Optimizing MySQL Queries

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CTO Dr. Aris Zakinthinos explain the hands-on approach to optimize MySQl queries.

CTO Dr. Aris Zakinthinos explain the hands-on approach to optimize MySQl queries.

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  • 1. HTTP://ACHIEVERS.COM/TECHHTTP://MEETUP.COM/ACHIEVERSTECH
  • 2. Goals• To show you how to use MySQL Explain• More importantly, how to think about whatMySQL is doing when it is processing a query
  • 3. INDEXING REFRESHER
  • 4. What’s an Index?• An index is a data structure that improves thespeed of data retrieval operations
  • 5. Types of Indexes• Unique/Index– B+ Tree indexes– Hash indexes• Spatial– R-Tree indexes• Full-text indexes
  • 6. Column Index Type Definitions• Column Index– An index on a single column• Compound Index– An index on multiple columns• Covering Index– “Covers” all columns in a query• Partial Index– A subset of a column for the index• E.g. Only the first 10 characters of a person’s name
  • 7. Compound Index• CREATE TABLE test (id INT NOT NULL,last_name CHAR(30) NOT NULL,first_name CHAR(30) NOT NULL,PRIMARY KEY (id),INDEX name(last_name,first_name) );• The name index is an index over thelast_name and first_name columns
  • 8. What does that mean?• Queries like:– SELECT * FROM test WHERE first_name=‘Aris’ ANDlast_name=‘Zakinthinos’;– SELECT * FROM test WHERE last_name=‘York’;– Will use the index• But a query like:– SELECT * FROM test WHERE first_name=‘Zak’;– Will not
  • 9. How Compound Indexes are Used• If you have an index on (col1, col2,col3)• This Index will be used on queries for (col1),(col1, col2) and (col1, col2, col3)– Notice that the leftmost prefix must exist• Only the col1 part of the index will be used forqueries for (col1, col3)• This Index will not be used for queries for(col2), (col3) and (col2, col3)
  • 10. One Thing to Keep in Mind• Remember that the index stores things insorted order so an n-field compound index isthe equivalent of sorting the data on n fields• For example, for a 2 column index:COL1 COL2A 4Z 3A 5Z 1Index(A,4)(A,5)(Z,1)(Z,3)
  • 11. Pro Tip• MySQL always adds the primary key to theend of your index– You never have to add it to the end of yourcompound key
  • 12. Can you have too many indexes?• YES!• They take up space– You want all your indexes to fit in memory• They make inserts/deletes slower– Remember that you need to insert/deleteinto/from each index
  • 13. INTRODUCING EXPLAIN
  • 14. What does Explain do?• Shows MySQL’s query execution plan
  • 15. What does that mean?• How many tables are used• How tables are joined• How data is looked-up• Possible and actual index use• Length of index used• Approximate number of rows examined
  • 16. Why should I care?• Ultimately, less server load leads to a betteruser experience– Could be the difference between usable andbankrupt• Impress your friends• Get better jobs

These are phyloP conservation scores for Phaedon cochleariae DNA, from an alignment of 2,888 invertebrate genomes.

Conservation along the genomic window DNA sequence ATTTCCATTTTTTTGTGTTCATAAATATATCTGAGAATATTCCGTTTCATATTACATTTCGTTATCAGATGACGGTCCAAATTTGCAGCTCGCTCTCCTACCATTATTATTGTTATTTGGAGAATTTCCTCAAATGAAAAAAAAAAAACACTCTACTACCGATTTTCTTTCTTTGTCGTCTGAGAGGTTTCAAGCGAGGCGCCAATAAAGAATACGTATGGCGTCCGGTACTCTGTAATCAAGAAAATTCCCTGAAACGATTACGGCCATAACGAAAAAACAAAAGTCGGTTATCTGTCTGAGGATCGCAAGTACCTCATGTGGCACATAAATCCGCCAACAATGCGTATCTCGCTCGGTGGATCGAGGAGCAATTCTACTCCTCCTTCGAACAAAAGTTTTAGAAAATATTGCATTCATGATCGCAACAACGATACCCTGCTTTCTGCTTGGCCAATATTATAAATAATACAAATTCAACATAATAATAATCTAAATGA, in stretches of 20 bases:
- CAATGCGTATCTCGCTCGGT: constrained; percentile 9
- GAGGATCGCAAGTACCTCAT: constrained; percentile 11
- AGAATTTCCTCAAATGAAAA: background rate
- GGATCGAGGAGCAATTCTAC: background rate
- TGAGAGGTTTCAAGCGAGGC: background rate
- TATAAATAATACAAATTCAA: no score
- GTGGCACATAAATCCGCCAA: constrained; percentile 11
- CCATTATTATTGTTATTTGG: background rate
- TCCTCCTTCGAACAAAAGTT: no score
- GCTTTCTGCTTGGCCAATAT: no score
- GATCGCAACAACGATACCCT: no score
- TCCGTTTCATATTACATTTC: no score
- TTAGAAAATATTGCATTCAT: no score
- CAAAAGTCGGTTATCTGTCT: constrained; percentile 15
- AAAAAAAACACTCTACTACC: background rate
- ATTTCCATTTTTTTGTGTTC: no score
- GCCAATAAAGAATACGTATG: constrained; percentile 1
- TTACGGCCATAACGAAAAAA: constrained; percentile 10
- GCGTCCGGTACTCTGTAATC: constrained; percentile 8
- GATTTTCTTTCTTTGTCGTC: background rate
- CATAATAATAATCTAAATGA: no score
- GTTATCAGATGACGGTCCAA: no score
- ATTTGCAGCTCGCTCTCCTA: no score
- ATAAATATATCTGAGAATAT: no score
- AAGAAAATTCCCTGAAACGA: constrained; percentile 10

• 17. Which queries should I examine?• Every single one!• If you have never used EXPLAIN:– Start by looking at the items in the slow query log– Or, execute SHOW FULL PROCESSLIST everyonce in a while and grab a query that you see veryoften
  • 18. Pro Tip• Using EXPLAIN during QA is better than inproduction• It avoids you having to say:– “It’s not a problem—we call it the coffee breakfeature.”
  • 19. Can I run it on any query?• Up to MySQL 5.6, it only worked on SELECTqueries
  • 20. Anything else I should know?• It doesn’t execute your query but MAYexecute portions of it. CAUTION!– Nested subqueries are executed
  • 21. USING EXPLAIN
  • 22. Test Database• We will be using MySQL’s sakalia testdatabase, available at:http://dev.MySQL.com/doc/index-other.html• It is a sample database for a DVD rental store
  • 23. How do you use Explain?• To get MySQL’s execution plan, simply put theword ‘EXPLAIN’ in front of your selectstatement:EXPLAIN SELECT * FROM film fJOIN film_actor fa ON fa.film_id = f.film_idJOIN actor a ON a.actor_id = fa.actor_id;
  • 24. Explain Output• Using a pretty GUI:
  • 25. Explain Output• On the commandline it is easier toread if you use Gat the end of theline:
  • 26. SO WHAT DOES IT ALL MEAN?
  • 27. Column DefinitionsA sequential ID identifying the select in the query.EXPLAIN SELECT * FROM film fJOIN film_actor fa ON fa.film_id = f.film_idJOIN actor a ON a.actor_id = fa.actor_id;
  • 28. Column DefinitionsThe type of select you are doing. Common values:• SIMPLE – Simple SELECT (not using UNION or subqueries)• PRIMARY – Outermost SELECT• UNION – Second or later SELECT in a UNION• SUBQUERY – First SELECT in a subquery• DEPENDENT SUBQUERY - First SELECT in subquery, dependent on outer query• DERIVED - Derived table select (subquery in FROM clause)
  • 29. Column DefinitionsThe Table or Alias this row refers to.EXPLAIN SELECT * FROM film fJOIN film_actor fa ON fa.film_id = f.film_idJOIN actor a ON a.actor_id = fa.actor_id;